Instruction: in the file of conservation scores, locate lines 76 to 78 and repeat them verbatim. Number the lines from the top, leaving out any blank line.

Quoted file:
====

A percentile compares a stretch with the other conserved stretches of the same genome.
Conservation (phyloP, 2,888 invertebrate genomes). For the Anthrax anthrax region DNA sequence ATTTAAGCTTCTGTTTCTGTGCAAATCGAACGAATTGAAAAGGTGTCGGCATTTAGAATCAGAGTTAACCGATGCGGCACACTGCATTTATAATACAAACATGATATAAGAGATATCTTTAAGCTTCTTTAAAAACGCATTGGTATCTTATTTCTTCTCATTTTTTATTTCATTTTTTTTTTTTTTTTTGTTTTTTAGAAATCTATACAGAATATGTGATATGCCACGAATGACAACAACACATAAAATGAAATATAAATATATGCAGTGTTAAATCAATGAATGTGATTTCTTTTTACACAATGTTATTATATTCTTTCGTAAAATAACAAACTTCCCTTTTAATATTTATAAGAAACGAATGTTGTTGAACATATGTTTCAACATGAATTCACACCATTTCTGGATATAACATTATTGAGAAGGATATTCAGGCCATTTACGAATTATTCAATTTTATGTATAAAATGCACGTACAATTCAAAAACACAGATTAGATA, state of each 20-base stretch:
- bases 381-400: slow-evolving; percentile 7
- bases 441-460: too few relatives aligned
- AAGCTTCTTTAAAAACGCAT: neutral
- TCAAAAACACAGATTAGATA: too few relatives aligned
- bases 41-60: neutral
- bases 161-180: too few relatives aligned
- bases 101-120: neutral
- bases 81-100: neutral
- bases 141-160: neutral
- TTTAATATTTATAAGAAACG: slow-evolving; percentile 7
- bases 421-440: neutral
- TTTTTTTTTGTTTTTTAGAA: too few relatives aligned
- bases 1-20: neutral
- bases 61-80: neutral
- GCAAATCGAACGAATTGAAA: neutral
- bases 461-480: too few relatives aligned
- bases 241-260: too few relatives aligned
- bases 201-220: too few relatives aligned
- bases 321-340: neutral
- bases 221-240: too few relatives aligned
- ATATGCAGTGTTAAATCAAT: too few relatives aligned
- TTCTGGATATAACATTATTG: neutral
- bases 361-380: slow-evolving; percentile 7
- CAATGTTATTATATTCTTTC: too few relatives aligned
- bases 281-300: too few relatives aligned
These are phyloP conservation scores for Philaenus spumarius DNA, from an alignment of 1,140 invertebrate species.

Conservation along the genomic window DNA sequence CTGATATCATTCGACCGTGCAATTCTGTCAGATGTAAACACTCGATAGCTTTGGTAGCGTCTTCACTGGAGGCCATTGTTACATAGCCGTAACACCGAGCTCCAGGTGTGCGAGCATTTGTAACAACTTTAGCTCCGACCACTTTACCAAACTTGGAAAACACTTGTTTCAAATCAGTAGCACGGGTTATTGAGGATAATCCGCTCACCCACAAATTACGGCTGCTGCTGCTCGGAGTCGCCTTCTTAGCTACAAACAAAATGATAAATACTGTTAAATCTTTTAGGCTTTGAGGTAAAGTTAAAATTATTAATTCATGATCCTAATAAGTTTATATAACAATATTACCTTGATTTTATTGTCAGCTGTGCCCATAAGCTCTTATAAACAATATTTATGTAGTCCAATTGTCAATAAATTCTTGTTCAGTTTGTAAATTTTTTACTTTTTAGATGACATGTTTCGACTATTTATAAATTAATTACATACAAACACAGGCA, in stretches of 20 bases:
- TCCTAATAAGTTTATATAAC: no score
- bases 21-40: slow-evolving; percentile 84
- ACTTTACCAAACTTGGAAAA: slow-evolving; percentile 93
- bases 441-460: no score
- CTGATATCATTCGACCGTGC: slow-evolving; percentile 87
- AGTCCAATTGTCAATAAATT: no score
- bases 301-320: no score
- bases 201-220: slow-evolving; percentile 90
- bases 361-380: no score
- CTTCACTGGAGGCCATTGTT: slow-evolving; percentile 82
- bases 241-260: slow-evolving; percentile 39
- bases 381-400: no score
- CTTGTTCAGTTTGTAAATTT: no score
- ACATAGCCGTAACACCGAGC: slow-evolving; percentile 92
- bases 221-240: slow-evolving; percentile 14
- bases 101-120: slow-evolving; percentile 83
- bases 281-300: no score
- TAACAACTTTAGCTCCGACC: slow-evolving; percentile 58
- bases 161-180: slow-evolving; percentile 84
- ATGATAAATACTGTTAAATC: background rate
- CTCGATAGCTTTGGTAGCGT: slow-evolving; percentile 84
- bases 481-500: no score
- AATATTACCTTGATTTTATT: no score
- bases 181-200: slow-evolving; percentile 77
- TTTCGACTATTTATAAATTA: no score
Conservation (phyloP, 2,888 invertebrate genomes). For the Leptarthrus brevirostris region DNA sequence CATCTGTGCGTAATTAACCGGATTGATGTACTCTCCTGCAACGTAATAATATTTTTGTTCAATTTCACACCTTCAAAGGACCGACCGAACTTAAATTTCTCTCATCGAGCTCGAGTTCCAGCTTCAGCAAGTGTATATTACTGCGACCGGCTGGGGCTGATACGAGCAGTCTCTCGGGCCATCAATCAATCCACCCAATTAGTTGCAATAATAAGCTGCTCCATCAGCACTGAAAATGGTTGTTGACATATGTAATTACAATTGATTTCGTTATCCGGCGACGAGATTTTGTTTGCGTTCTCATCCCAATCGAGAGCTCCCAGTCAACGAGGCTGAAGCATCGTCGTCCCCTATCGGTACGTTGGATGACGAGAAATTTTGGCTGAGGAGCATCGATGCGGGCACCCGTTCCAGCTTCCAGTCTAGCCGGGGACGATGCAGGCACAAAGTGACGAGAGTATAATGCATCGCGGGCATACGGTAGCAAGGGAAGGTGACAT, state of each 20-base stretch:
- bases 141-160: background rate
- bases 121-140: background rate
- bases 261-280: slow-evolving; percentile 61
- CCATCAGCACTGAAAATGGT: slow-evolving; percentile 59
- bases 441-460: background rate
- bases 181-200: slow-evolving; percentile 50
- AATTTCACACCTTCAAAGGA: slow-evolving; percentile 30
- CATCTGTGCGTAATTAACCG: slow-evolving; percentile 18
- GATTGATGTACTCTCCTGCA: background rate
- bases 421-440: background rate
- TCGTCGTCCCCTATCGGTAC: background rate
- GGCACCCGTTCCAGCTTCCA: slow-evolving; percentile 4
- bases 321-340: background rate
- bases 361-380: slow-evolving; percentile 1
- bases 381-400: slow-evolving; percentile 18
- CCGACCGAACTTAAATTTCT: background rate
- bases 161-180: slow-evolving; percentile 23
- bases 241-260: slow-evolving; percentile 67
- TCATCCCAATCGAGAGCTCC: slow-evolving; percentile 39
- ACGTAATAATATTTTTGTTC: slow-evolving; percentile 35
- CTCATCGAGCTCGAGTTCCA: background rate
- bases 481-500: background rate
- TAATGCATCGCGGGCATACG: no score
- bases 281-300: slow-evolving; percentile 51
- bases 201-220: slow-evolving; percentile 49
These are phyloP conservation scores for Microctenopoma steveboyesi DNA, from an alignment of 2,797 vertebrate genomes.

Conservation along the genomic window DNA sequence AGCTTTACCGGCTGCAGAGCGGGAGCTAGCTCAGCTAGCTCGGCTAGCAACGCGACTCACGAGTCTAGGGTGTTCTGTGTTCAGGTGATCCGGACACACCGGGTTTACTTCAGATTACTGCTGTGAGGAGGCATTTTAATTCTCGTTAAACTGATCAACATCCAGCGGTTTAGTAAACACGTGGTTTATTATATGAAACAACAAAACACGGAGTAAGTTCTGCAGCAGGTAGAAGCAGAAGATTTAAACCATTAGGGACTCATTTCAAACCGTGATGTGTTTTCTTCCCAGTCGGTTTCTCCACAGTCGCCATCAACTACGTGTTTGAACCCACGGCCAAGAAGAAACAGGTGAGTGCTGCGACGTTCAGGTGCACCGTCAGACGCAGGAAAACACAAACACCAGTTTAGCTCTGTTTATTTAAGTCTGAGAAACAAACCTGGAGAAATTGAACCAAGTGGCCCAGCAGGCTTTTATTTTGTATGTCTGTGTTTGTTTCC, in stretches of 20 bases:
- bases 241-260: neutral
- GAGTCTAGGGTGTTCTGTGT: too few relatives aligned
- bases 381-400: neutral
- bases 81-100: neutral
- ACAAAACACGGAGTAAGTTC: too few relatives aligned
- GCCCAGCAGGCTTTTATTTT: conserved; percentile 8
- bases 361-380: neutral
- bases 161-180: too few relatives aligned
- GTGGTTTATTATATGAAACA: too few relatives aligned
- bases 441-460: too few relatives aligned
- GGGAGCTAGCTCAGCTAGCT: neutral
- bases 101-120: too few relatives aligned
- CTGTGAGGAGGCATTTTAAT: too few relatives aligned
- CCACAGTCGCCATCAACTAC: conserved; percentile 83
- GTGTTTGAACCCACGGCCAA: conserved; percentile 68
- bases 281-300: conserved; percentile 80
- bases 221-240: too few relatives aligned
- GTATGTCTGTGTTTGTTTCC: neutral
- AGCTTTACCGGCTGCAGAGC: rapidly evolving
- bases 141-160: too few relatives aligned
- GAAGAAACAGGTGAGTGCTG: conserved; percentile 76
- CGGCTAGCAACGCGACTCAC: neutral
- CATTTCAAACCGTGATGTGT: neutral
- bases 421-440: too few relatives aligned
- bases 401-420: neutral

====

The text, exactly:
- CTCATCGAGCTCGAGTTCCA: background rate
- bases 481-500: background rate
- TAATGCATCGCGGGCATACG: no score